Dudley-Marling, Curt
April 2011
Learning Disability Quarterly;Spring2011, Vol. 34 Issue 2, p141
Academic Journal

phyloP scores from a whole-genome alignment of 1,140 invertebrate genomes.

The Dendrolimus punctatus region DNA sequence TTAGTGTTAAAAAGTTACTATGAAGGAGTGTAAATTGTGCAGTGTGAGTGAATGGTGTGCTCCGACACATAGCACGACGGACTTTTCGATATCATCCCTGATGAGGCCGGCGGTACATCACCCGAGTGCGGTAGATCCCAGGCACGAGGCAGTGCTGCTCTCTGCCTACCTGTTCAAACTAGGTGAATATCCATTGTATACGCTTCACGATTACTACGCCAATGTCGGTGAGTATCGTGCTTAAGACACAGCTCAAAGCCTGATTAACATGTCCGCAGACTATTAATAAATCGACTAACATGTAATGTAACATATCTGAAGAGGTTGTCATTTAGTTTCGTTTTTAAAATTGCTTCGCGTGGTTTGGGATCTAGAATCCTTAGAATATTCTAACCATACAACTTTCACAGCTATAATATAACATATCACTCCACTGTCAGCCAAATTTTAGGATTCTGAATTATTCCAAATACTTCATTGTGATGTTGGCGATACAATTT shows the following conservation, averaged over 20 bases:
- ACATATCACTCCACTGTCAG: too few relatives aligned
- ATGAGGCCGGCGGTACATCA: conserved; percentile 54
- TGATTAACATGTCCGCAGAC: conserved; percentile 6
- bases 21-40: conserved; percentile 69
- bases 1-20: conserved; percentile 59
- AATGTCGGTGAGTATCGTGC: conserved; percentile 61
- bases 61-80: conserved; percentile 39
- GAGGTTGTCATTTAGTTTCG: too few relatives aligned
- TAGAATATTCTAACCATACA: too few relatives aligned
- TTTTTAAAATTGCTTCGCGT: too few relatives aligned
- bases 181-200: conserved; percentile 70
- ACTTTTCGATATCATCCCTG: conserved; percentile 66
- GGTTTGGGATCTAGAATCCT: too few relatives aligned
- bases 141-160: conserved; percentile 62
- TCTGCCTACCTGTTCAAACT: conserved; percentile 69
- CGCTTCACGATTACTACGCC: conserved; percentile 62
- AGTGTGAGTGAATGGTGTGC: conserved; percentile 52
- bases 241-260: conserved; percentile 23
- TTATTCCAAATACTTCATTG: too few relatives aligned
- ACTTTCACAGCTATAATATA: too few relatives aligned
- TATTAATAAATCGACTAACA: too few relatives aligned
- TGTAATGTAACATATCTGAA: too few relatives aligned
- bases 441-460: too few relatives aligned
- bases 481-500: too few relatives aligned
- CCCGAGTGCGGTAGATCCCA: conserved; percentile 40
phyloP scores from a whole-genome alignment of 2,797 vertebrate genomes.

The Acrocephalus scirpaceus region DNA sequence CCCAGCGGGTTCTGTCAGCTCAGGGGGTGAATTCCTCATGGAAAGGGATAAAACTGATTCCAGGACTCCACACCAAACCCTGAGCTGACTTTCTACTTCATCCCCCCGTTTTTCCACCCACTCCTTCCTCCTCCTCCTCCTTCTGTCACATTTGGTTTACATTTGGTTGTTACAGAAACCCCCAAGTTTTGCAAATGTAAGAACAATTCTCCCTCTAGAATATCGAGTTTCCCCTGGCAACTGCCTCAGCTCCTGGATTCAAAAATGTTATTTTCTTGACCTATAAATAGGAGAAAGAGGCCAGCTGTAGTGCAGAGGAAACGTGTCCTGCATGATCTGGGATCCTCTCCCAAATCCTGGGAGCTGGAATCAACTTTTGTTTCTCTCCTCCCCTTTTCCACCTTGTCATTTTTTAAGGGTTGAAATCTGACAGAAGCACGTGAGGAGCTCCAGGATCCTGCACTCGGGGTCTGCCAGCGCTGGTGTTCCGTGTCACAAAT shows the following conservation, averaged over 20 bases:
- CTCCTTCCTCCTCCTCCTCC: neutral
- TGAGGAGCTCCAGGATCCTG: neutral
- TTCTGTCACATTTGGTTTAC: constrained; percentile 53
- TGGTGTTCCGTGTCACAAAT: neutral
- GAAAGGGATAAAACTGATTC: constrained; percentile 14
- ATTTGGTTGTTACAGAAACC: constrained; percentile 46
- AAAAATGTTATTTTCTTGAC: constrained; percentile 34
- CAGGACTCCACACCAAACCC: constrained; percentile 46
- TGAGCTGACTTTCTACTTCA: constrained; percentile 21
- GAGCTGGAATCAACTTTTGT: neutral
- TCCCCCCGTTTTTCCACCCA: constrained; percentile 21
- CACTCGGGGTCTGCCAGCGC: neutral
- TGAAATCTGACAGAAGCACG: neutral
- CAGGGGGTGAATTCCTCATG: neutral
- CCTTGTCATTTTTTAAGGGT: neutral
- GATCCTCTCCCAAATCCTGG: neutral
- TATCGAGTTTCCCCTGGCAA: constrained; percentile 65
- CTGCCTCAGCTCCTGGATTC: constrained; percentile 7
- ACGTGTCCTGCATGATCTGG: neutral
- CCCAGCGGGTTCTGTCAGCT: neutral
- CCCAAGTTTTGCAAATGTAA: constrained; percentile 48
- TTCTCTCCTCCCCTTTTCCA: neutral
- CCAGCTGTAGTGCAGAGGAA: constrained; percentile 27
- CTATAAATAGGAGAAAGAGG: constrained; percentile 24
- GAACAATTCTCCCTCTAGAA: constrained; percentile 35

The dominant approach to research in learning disabilities utilizes experimental and quasi-experimental designs to identify the most effective instructional strategies for students with learning disabilities. Research is always undertaken from a point of view, yet the discourse on "what works?" is generally silent on how theoretical frameworks inform all research, including intervention research in learning disabilities. This paper argues that the quality of research in learning disabilities depends on the quality of the theoretical frameworks that inform any research study, including the questions the researcher asks, the methodology employed, and the way the data are analyzed. An example of classroom language research is used to illustrate how a study informed by a sociocultural model of learning demands an alternative to the experimental and quasi-experimental methodologies that dominate research in learning disabilities.


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